R. Prasad (name changed) and his wife desperately wanted a baby. Their first experience at fertility clinic though, was so bad that it deterred them for a long time from seeking further treatment.
“Our first cycle of In vitro fertilisation (IVF) failed, and we had spent almost Rs. 5 lakh by then. The hospital did not treat us well, did not pay any attention to our treatment regimen and never told us about the procedures we needed to undergo. My wife also had mood swings because of the drugs. We then decided to stop treatment,” he said.
Five months ago however, the couple decided to try another hospital, and are now happy with the service provided. They have spent Rs. 1 lakh so far, and are hoping for a happy outcome.
The couple’s experience is not unusual. With infertility rising, clinics that specialise in assisted reproductive technology (ART) have mushroomed across the State. Chennai alone has about 20 large fertility centres, and several smaller ones.
Fertility is now a thriving business, experts say, but the lack of any regulation in the sector has doctors concerned.
“These days infertility is seen as a money-making business. Fertility centres require qualified staff and a proper laboratory set-up. Without this, treatment often fails, and the lives of patients are affected,” said Kamala Selvaraj, of GG Hospital. Dr. Selvaraj has specialised in infertility treatment for close to 22 years.
The Assisted Reproductive Technologies (Regulation) Bill, 2010, which is yet to be tabled in Parliament, acknowledges the exponential growth of infertility clinics over the last two decades. It points out how, as of now, anyone can open an infertility or ART clinic. No permission is required to do so. The act seeks to regulate and supervise such clinics across the country.
Dr. Selvaraj said the act was desperately needed, as in the current set-up there was no one to oversee how the clinics functioned or deal with patient complaints.
According to Thankam Varma, medical director of Institute of Reproductive Medicine and Women’s Health, Madras Medical Mission, when the institute began in 2000, there were only about half a dozen clinics in the city. “Now, there are centres at every nook and corner. People from other parts of the country are also coming here to set up centres,” she said.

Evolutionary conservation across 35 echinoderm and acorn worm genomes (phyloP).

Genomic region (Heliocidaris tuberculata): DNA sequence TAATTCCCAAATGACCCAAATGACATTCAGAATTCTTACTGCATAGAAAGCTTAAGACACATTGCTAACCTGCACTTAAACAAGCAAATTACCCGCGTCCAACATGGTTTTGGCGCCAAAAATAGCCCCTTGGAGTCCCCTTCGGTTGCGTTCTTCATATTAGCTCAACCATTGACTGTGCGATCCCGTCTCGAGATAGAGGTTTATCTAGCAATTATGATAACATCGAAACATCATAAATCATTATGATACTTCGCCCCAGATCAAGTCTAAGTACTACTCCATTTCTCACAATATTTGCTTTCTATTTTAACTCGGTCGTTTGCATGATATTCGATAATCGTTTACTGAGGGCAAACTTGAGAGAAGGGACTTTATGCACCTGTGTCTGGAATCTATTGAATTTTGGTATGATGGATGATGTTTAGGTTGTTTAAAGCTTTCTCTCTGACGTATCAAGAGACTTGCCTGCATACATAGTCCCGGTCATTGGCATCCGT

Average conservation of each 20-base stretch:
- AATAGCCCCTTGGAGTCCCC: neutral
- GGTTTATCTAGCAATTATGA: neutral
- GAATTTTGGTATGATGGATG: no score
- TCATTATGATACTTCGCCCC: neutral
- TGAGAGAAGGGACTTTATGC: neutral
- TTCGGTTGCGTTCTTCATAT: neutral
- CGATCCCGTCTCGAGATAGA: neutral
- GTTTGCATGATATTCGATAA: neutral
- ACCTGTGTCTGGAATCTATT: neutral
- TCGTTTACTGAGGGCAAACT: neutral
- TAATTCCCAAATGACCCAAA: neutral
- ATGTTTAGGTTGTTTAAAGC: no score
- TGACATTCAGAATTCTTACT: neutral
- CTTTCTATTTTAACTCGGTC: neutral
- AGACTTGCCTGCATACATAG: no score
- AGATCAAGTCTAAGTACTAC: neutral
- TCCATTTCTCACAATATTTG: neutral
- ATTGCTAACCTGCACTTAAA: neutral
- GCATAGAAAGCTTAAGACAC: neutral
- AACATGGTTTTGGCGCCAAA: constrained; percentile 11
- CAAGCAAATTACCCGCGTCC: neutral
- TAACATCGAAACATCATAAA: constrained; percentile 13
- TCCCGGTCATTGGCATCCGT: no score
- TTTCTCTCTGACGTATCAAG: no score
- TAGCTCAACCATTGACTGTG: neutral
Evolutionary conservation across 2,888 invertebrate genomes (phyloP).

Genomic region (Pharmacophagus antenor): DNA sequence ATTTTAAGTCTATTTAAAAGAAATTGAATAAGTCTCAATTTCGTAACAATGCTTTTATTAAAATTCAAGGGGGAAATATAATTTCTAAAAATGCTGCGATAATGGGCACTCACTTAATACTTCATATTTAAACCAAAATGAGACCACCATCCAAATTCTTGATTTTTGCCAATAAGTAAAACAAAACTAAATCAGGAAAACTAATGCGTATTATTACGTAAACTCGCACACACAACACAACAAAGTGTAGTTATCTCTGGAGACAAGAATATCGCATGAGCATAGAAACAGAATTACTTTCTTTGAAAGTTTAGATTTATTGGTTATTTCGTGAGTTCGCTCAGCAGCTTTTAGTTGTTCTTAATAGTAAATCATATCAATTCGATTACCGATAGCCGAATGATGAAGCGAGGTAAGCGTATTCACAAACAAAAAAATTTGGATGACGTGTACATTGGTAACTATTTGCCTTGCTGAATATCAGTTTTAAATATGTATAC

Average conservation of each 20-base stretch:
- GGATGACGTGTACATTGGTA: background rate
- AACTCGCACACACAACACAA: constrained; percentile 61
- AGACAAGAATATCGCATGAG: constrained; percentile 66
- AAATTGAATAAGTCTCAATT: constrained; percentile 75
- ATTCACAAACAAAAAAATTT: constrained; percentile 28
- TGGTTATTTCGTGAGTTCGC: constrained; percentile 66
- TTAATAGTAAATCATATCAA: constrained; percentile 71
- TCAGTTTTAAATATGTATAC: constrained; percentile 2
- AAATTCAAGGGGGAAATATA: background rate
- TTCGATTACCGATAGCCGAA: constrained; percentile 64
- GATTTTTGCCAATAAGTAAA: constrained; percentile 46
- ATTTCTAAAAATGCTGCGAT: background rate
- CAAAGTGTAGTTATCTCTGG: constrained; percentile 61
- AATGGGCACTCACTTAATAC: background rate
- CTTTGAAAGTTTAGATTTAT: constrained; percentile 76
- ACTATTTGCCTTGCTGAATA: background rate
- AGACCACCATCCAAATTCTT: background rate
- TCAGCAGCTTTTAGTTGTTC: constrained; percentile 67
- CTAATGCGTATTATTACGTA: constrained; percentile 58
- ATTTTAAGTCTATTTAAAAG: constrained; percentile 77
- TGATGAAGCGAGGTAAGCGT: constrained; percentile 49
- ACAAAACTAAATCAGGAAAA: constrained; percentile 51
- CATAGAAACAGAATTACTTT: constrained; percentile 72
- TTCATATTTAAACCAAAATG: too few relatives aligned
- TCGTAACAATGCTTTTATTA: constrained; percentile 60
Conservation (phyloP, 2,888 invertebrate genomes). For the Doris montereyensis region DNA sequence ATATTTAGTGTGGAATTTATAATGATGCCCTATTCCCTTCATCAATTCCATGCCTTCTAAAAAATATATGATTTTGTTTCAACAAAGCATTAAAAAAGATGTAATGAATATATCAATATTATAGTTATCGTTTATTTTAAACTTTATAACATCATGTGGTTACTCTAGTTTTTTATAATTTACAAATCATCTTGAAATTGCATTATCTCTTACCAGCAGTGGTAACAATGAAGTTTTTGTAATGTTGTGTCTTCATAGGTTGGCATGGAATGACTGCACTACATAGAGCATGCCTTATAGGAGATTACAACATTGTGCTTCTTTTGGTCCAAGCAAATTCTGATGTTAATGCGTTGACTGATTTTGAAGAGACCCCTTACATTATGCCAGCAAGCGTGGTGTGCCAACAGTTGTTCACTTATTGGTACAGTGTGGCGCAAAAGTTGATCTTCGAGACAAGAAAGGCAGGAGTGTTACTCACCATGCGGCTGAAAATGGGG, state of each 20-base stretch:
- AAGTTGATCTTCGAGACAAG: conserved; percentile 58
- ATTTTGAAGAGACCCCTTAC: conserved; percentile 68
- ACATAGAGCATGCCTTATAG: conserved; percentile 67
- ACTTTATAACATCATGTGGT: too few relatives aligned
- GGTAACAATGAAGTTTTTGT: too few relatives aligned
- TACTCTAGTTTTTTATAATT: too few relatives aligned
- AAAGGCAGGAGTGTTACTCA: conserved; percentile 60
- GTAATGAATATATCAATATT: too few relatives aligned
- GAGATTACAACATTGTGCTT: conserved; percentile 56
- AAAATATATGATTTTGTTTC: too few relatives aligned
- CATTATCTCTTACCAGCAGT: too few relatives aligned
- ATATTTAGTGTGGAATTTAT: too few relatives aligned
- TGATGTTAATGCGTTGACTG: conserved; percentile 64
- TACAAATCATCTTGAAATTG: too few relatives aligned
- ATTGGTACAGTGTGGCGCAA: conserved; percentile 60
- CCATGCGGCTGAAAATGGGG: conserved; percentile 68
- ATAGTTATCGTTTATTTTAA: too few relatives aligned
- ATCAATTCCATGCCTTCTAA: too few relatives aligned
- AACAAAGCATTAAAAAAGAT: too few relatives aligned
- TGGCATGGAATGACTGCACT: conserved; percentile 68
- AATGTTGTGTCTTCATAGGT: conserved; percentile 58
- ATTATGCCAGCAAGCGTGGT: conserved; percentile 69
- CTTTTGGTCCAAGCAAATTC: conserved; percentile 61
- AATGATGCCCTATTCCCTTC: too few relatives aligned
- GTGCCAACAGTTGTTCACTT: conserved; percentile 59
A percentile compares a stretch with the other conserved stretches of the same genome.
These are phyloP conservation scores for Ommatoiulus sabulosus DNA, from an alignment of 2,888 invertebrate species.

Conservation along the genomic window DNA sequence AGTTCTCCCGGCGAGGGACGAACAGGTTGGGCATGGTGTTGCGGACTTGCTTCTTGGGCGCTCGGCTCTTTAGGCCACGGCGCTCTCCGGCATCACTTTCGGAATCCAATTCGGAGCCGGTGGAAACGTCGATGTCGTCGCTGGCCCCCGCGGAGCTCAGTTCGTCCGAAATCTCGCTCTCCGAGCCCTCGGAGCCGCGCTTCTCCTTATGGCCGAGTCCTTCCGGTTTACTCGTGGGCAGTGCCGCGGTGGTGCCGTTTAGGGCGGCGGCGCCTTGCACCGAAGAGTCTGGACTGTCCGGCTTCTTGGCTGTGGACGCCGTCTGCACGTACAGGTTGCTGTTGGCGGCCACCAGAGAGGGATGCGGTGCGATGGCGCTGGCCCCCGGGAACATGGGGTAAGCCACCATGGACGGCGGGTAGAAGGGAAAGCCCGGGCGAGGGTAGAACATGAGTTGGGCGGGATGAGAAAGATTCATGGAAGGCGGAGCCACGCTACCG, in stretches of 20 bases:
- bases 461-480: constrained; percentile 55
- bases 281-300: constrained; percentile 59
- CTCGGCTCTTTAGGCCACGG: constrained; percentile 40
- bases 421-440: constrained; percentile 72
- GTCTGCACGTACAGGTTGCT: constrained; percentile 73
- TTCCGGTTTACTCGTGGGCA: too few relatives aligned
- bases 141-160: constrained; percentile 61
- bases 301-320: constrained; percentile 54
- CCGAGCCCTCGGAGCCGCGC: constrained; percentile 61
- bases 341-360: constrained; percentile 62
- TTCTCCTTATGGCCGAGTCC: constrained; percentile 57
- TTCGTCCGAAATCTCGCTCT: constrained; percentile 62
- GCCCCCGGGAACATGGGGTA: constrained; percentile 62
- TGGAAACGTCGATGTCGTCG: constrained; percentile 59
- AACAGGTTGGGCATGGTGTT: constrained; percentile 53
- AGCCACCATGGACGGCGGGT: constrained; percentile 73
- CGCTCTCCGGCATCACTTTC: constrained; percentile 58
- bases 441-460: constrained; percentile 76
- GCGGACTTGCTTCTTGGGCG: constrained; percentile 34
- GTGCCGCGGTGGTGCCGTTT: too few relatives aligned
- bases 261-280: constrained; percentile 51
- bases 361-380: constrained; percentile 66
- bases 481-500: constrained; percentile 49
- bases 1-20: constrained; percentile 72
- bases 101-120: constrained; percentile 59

One of the most important aspects of infertility treatment, Dr. Varma said, was in helping the patient decide which procedure was suitable for her. “We need to be sensitive to the couple’s needs. Repeated surgeries can reduce ovarian function. Unnecessary surgeries, such as those for small fibroids, should be avoided. But this is not always the practice at many clinics,” she said.
Dr. Varma also stressed the importance of doctors assessing couples to see if they have the time to raise a child, before allowing them to be treated. As of now, there is no bar on the age of women allowed to undergo procedures, and so even women aged 55 and above have had treatment and delivered babies.
That there is a steady flow of patients to many of these centres throughout the day is an undisputable fact. The extremely high costs of the procedures — IVF alone costs close to Rs. 2.5 lakh per session — is generally not a deterrent.
C. Geetha Haripriya, medical director of Prashanth Fertility Research Centre attributed this to a rise in awareness levels.
“People read up on the internet and information spreads by word of mouth. In fact, many couples now come for pre-marital counselling to decide when and how they should have a baby,” she said.
The Assisted Reproduction Technologies (Regulation) Bill 2010 aims at:
-- Accreditation, regulation and supervision of ART clinics
-- Prevention of misuse of ART
-- Ensuring safe and ethical practices at all clinics
WHAT THE BILL SAYS
-Advisory boards to be constituted at national and State levels to regulate ART
-All ART clinics should register with an authority constituted by State
-Choice of treatment, advantages/disadvantages, limitations, cost of procedures to be explained in detail to couples
-Written consent to be obtained from patients seeking ART
- Determinig sex of child to be born through ART procedure is a criminal offence